applied to channel'sectioned studs designated in general by 24, which are also well adapted tothis manner of assembly. These channel studs have or may have the same lugs 30 as the Z-studs, also the same tapered ends for cooperation with the sills 28, also the same'webs with solid side portions I4 and latticed median portions l6 and the same series of holes through the flanges and solid web portions for securingthe studs to one another and for points of attachment in connection with'the anchoring of the walls to the frame.

' It willbe understood that variations may be made in the foregoing without departing from the scope of the invention as expressed in th appended claims. V V

What I claim is: r 1. Framing for walls and buildings whose vertical members comprise stud-units, each consisting of two substantially parallel flanges projecting oppositely relatively to each other from opposite edges of a slitted connecting web expanded in the plane of said web, said units being assembled and ofthe studs projecting some on one side and some on the other side of said zone.

7 2. Framing for walls and buildings whose ver.-,

tical members comprise stud units, each consisting of two substantially parallel flanges projecting oppositely relatively to each other from opposite edges of a, slitted connectng web expanded in the connected together with their webs occupying a median zone of the framing and with the flanges plane of said web, said units being assembled and.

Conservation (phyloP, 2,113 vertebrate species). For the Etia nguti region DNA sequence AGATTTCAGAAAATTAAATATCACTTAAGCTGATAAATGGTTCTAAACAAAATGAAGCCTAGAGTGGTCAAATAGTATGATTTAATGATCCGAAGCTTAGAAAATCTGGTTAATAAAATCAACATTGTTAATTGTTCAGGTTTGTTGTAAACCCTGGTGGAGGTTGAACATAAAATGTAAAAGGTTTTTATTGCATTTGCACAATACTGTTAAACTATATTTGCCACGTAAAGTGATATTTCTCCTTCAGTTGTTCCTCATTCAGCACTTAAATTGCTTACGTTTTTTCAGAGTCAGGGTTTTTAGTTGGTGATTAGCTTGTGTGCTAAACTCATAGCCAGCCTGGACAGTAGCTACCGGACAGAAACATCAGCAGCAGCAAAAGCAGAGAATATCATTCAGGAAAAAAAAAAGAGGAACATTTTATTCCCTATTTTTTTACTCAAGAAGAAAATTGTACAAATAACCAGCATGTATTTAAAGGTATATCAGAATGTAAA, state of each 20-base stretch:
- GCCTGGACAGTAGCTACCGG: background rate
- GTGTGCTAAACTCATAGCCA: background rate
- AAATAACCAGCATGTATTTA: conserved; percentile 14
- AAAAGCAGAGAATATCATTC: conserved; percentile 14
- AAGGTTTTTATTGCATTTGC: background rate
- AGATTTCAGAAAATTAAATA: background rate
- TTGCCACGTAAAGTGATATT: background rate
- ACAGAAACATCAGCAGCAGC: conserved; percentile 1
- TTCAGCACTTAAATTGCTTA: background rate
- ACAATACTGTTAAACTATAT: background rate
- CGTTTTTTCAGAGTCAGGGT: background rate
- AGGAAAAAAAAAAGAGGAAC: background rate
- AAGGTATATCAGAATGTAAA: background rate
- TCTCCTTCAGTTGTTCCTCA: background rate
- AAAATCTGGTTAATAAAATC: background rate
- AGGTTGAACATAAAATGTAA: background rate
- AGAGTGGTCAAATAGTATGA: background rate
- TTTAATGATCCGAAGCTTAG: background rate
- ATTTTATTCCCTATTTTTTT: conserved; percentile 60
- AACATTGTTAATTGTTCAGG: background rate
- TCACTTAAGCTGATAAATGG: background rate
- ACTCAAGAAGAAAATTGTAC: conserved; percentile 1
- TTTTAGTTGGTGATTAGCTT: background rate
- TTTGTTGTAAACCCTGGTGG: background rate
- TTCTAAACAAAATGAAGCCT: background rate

connected together with their webs partially overlapped and occupying a median zone of the framing and with the flanges of the studs projecting some on one side and some on the other side of said zone. 7

1 WILLIAM S. THOMSON.

Referenced by
Citing PatentFiling datePublication dateApplicantTitle
US4197464 *Nov 29, 1977Apr 8, 1980Picker CorporationX-ray table with braced body
US4937997 *Mar 23, 1989Jul 3, 1990Thomas Jr William GOpen web Z-shaped structural metal beam
US5590505 *Oct 7, 1994Jan 7, 1997Bogle; D. DennisFor framing
US6067769 *Nov 7, 1997May 30, 2000Hardy IndustriesReinforcing brace frame
US6148583 *Nov 30, 1999Nov 21, 2000Hardy IndustriesReinforcing brace frame
US8112968Jun 23, 2000Feb 14, 2012Simpson Strong-Tie Company, Inc.Pre-assembled internal shear panel
US8397454Nov 21, 1997Mar 19, 2013Simpson Strong-Tie Company, Inc.Building wall for resisting lateral forces
US8479470Aug 3, 2001Jul 9, 2013Simpson Strong-Tie Company, Inc.Building wall for resisting lateral forces
Classifications
U.S. Classification52/695, 52/477, 52/481.1
International ClassificationE04B2/58
Cooperative ClassificationE04B2/58
European ClassificationE04B2/58